Once the float plane leaves, you’re on your own in the Arctic National Wildlife Refuge – that is, if you don’t count the thousands of caribou and migratory birds that claim this refuge as their home. The Arctic National Wildlife Refuge offers a special and remote wilderness experience. Though it’s not the largest wilderness area in the United States, it is one of the best known – largely due to legislative battles over an area of the refuge known as section 1002.
Section 1002 lies outside of the refuge’s designated wilderness boundaries. President Reagan’s former Secretary of the Interior Gale Norton called it “an area of flat, white nothingness,” and she – and other oil drilling proponents – claimed that oil could be extracted with little to no impact on wildlife thanks to new drilling technologies.
But ecologists view 1002 as an integral part of the greater ecosystem and question whether development can be done with so little impact on caribou herds. And conservationists question whether the amount of oil produced would be worth the price of opening up one of the last wild intact ecosystems to development. We may soon know the answers since President Trump ordered the Interior Department to open 1002 to oil and gas leasing in a rider to the Tax Cuts and Jobs Act of 2017.
The refuge is a haven for polar, grizzly and black bears and 42 other species of marine and land mammals – including wolves, wolverines, moose, muskox, Dall sheep and caribou. The refuge’s bird list tops out at 180 species, including six species of owls and four species of falcons and loons. Migratory waterfowl and shorebirds flock to the refuge and breed on the north slope tundra. And the rivers and lakes harbor 36 species of fish.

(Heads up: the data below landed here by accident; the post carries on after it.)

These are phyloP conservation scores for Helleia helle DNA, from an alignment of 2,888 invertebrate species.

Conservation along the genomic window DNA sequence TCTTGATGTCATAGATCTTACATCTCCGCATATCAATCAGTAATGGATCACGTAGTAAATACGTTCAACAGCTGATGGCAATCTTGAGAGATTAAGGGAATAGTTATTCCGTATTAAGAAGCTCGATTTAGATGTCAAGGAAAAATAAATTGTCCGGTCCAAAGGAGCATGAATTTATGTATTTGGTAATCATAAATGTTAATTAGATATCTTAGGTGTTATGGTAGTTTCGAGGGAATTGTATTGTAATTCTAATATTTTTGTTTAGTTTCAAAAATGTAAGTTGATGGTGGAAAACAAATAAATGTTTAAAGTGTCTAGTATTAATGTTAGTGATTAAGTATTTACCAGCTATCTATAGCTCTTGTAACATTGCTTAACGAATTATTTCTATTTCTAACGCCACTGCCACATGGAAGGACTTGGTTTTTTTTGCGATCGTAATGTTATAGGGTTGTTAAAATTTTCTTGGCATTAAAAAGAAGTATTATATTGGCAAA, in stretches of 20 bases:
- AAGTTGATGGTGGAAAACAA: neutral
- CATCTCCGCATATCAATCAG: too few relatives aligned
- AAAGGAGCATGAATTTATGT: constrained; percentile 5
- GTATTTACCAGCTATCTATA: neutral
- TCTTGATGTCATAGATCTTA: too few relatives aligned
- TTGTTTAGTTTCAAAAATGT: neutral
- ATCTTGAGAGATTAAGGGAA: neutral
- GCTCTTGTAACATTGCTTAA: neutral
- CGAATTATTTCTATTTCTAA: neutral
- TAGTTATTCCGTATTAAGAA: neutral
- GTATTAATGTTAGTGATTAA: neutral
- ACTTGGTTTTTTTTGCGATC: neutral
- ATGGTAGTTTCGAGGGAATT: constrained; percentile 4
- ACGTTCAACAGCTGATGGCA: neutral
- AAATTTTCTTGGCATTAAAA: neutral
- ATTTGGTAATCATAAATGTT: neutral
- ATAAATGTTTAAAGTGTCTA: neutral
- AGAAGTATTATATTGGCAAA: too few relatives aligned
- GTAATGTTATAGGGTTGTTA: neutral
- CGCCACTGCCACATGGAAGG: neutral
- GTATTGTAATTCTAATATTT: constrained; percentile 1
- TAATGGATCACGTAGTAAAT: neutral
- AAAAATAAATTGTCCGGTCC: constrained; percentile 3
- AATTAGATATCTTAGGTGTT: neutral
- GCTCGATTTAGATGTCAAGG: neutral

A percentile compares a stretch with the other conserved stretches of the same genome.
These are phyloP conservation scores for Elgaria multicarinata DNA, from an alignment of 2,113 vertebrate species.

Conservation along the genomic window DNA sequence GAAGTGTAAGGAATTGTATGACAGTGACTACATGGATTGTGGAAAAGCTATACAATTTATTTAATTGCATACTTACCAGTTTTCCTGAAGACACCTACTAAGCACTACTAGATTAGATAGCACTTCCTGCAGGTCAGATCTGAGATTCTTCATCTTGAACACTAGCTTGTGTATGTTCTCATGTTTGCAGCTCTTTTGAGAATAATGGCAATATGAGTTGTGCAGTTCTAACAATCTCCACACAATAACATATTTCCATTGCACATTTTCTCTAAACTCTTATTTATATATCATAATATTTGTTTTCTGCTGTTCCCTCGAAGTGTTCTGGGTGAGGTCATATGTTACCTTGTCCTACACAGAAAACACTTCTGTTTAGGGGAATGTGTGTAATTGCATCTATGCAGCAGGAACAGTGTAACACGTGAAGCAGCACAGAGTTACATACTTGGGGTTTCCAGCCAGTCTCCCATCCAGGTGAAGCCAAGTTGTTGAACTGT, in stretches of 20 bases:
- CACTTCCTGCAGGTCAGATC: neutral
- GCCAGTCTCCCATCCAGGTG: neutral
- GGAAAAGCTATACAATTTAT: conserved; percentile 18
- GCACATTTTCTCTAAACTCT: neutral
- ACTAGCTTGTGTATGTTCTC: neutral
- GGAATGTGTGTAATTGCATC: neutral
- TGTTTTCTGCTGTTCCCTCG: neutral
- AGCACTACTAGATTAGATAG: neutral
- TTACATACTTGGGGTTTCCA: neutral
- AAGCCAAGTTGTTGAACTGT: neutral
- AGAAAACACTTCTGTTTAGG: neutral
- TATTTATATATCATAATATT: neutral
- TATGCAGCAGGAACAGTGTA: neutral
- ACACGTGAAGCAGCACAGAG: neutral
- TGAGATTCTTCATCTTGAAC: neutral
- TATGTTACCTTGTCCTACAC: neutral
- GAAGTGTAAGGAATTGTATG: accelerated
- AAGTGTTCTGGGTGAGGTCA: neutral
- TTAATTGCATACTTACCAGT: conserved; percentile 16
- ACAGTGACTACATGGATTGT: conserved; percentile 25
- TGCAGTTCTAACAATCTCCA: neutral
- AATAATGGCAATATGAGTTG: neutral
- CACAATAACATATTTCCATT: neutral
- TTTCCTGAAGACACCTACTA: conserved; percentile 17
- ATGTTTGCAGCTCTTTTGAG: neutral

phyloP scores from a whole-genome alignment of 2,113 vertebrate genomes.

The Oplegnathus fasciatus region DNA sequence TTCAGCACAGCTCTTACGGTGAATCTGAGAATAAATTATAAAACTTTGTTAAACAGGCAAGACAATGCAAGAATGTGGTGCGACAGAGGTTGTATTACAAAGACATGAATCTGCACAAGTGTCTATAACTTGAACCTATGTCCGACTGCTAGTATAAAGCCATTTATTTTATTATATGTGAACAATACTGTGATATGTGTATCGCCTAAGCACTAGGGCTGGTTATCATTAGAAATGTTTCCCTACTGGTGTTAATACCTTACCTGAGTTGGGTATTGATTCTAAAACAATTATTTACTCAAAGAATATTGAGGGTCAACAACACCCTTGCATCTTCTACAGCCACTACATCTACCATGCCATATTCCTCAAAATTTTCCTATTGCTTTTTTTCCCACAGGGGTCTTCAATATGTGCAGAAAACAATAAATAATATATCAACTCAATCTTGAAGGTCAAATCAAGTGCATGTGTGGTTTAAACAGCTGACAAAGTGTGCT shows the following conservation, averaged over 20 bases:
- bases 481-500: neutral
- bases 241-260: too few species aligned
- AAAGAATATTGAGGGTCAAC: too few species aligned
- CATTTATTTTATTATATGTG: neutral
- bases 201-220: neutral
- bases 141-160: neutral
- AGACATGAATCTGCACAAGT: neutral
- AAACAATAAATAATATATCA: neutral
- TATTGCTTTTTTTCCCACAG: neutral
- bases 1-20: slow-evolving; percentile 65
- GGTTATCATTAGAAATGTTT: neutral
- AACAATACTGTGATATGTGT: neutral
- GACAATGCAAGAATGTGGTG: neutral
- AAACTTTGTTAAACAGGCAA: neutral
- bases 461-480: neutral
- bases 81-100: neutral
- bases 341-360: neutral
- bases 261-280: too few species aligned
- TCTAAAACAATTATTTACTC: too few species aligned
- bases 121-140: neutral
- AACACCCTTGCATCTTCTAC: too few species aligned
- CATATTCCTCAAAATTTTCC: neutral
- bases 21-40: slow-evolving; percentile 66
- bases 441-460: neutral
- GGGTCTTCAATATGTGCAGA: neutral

The Porcupine caribou herd numbers 123,000. They winter in the southern portion of their range and move north to their calving grounds on the Arctic coastal plain in April. Born in early June, young caribou have only a few weeks to ready themselves for the next migration. By late June and early July, caribou are again on the move, heading to higher ground in the Brooks Range.
Polar bears that frequent the refuge are part of the southern Beaufort Sea population. Although they spend much of their time on pack ice, pregnant females return to land in November, digging their dens in snow drifts. They emerge with their cubs – normally one or two – in March or April.
Grizzly bears at ANWR hibernate for up to eight months. They choose rock caves in the mountains south of the coastal plain or dig their dens in sandy soils in mid-October. Due to their longer hibernation period, they are smaller than the grizzlies found in more temperate climates of Alaska.
The best time to visit the refuge is between mid-June and early August. Because ANWR is roadless, access is primarily by air via Fairbanks connections to Fort Yukon, Arctic Village, Deadhorse or Kaktovik. From these locations, bush pilots can be hired for the flight to the refuge.
To see the refuge through the eyes of a twelve-year old boy, watch the video below. Additional information is available from the US Fish and Wildlife Service: Arctic National Wildlife Refuge.
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